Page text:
Mature Workers: Fact Sheet
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Mature Workers: Fact Sheet


NCOA Fact Sheets

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While many people think of older adults as retirees, the truth is millions of Americans aged 55+ work full or part-time jobs every day. The reasons they work are varied, but for many it’s a matter of necessity to remain financially secure and independent. Others work to stay active and engaged in their communities.

As the population ages, older Americans will play an increasingly important role in our economy and America’s leadership in the world marketplace. By 2019, over 40% of Americans aged 55+ will be employed, making up over 25% of the U.S. labor force. The Committee on Economic Development indicates that employers rate older workers high on characteristics such as judgment, commitment to quality, attendance, and punctuality.


  • In 2009, 27.1 million Americans aged 55+ were employed, and 1.9 million were actively seeking work.
  • In 2009, older workers represented 19% of the U.S. workforce, a significant increase from 1999 when they accounted for just 12%.
  • Weekly earnings vary by age and gender. In the 55-64 age group, men have the highest weekly earnings at $953, while women earn $730. Median weekly earnings for men aged 65+ are $686 and $534 for women. (Bureau of Labor Statistics)


  • The unemployment rate for job seekers aged 55+ has more than doubled since December 2007. On average, 1.5 million workers aged 55-64 and 421,000 workers aged 65+ were unemployed each month in 2009. (Urban Institute)
  • In May 2010, 60% of unemployed older workers had been out of work for six months or longer, and 43% had been without a job for more than a year. (CNN)
  • Although the rate of unemployment among mature workers is lower than younger populations, older workers who do become unemployed spend more time searching for work. (Bureau of Labor Statistics) Older workers also are unemployed for a longer time—11 months on average in July 2010 compared to 8 months for younger workers. (Bureau of Labor Statistics)
  • Mature workers make up 14.2% of the unemployed population in the U.S.
  • Unemployment in 2009 was more common among older men than older women. Over 14% of construction workers aged 55+ and 10% of older manufacturing workers were unemployed—well above the overall 2009 unemployment rate of 6.5% for adults aged 55+. (Urban Institute)
  • Nearly two-thirds of unemployed older men had careers in construction, manufacturing, or trade and professional services in 2009. Among women aged 55+, two-thirds of the unemployed came from trade, professional and business services, health care, manufacturing, and education. (Urban Institute)
  • On average, laid-off male workers aged 50–61 who become reemployed earn 15% less on the new job than the old job, and those aged 62+ earn 21% less. By contrast, reemployed laid-off men aged 35-49 average only 3% less per hour. For reemployed laid-off women, hourly pay cuts average 11% at age 35-49, 16% at age 50-61, and 23% at age 62+. (Urban Institute)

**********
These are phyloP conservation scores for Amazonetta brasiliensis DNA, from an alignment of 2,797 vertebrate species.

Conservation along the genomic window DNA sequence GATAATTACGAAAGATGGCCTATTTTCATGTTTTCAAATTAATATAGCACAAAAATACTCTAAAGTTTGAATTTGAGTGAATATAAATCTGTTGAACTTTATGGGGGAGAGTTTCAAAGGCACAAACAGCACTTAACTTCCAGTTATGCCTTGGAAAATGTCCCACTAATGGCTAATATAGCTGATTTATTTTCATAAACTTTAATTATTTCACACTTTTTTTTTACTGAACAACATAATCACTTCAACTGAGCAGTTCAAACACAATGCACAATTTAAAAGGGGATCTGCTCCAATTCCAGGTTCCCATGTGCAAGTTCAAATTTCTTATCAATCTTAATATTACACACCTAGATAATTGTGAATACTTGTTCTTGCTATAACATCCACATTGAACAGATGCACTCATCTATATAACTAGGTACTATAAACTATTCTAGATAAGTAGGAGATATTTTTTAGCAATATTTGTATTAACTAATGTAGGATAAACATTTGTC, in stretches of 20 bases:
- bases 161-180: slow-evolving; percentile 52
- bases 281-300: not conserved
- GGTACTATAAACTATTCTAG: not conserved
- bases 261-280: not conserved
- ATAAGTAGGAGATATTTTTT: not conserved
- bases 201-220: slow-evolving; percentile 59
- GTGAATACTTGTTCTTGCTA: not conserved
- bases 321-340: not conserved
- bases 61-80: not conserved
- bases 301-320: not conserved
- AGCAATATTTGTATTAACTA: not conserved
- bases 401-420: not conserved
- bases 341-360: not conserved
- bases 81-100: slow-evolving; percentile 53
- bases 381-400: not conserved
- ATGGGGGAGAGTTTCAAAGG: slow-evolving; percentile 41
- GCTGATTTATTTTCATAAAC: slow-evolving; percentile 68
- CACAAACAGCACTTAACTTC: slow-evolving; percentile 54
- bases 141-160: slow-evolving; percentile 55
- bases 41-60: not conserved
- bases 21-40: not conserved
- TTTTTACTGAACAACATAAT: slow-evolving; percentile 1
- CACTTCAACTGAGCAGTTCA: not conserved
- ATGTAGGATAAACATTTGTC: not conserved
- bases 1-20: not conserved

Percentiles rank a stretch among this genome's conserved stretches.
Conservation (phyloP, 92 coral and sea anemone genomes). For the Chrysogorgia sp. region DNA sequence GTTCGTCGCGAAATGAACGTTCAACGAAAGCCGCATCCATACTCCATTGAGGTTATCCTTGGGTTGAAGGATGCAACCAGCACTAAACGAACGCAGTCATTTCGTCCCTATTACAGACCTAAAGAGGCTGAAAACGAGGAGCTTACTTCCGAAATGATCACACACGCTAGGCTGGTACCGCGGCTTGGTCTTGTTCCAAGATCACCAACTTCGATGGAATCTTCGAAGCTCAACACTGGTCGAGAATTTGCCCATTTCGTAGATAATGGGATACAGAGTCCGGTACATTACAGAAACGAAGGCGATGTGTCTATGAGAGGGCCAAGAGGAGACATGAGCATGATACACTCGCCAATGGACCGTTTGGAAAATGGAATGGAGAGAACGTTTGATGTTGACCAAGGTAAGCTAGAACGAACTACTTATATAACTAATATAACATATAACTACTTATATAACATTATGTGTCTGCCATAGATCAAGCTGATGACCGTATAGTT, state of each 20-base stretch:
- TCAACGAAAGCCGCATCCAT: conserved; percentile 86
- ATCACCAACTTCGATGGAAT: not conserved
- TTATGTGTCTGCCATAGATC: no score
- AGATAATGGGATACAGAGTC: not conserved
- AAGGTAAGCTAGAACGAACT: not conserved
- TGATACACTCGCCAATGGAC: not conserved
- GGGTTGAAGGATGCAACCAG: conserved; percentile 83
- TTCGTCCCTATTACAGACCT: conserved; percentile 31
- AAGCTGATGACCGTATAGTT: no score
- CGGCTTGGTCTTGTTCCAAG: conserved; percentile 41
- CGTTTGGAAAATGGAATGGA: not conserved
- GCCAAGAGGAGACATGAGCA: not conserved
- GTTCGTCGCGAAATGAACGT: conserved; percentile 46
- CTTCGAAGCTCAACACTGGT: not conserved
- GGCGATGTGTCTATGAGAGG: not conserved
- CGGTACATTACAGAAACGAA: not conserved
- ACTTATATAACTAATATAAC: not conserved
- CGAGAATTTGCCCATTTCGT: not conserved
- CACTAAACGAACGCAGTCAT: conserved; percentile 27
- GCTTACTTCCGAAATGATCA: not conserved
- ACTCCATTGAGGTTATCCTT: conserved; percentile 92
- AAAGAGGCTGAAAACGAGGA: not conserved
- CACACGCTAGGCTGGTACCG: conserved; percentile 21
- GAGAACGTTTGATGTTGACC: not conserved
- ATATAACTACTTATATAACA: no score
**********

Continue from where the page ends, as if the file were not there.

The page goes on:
Part-Time & Multiple Jobs

  • Part-time work is appealing to many older workers who want to scale back but still remain in the workplace; however, nearly 1.2 million older workers work part-time because of the weak job market or because they cannot find full-time work. These “involuntary” part-time workers represent 5% of the employed mature workforce. (AARP Public Policy Institute)
  • In August 2010, almost 4% of workers aged 55+ held more than one job. Doing so may indicate an inability to find a job that pays enough hours.

Discouraged Mature Workers

  • Discouraged mature workers are not looking for work because they believe that none is available, employers will find them too old, they lack the necessary schooling/training, or they face other types of discrimination.
  • In August 2010, discouraged mature workers represented nearly 20% of older persons not in the workforce. (AARP Public Policy Institute)
  • Low-skilled older men are especially likely to report this status and age discrimination—29% of men who did not complete high school and 20% of high school graduates claimed their employers preferred younger workers, compared to 13% of men who had attended college. (Urban Institute)

NCOA’s Role

NCOA offers programs and hope for mature workers seeking to reenter or remain in the workforce.

Senior Community Service Employment Program (SCSEP) 

For over 40 years, NCOA has operated SCSEP, which places mature workers in temporary paid community service jobs while training them for permanent employment. The program also provides job skills training and job placement assistance to low-income job seekers aged 55+. Participants train in a variety of occupations including customer service, office and computers, food service, and health care. NCOA currently operates 22 SCSEP projects in 11 states. SCSEP is funded by a grant from the U.S. Department of Labor.

Senior Environmental Employment (SEE) Program 

For more than 15 years, NCOA has been a sponsor of the SEE program, which provides an opportunity for retired and unemployed older Americans aged 55+ to share their expertise in jobs for the Environmental Protection Agency (EPA). SEE positions range from clerical to technical and professional assignments as technicians, writers, engineers, scientists, and accountants working for the environment. The NCOA SEE program recruits candidates to work at EPA laboratories and offices in Washington, DC; Silver Spring, MD; Stennis Space Center, MS; Boston, MA; Sacramento, CA; Honolulu, HI; and Cincinnati, OH.

Learn more about mature workers.


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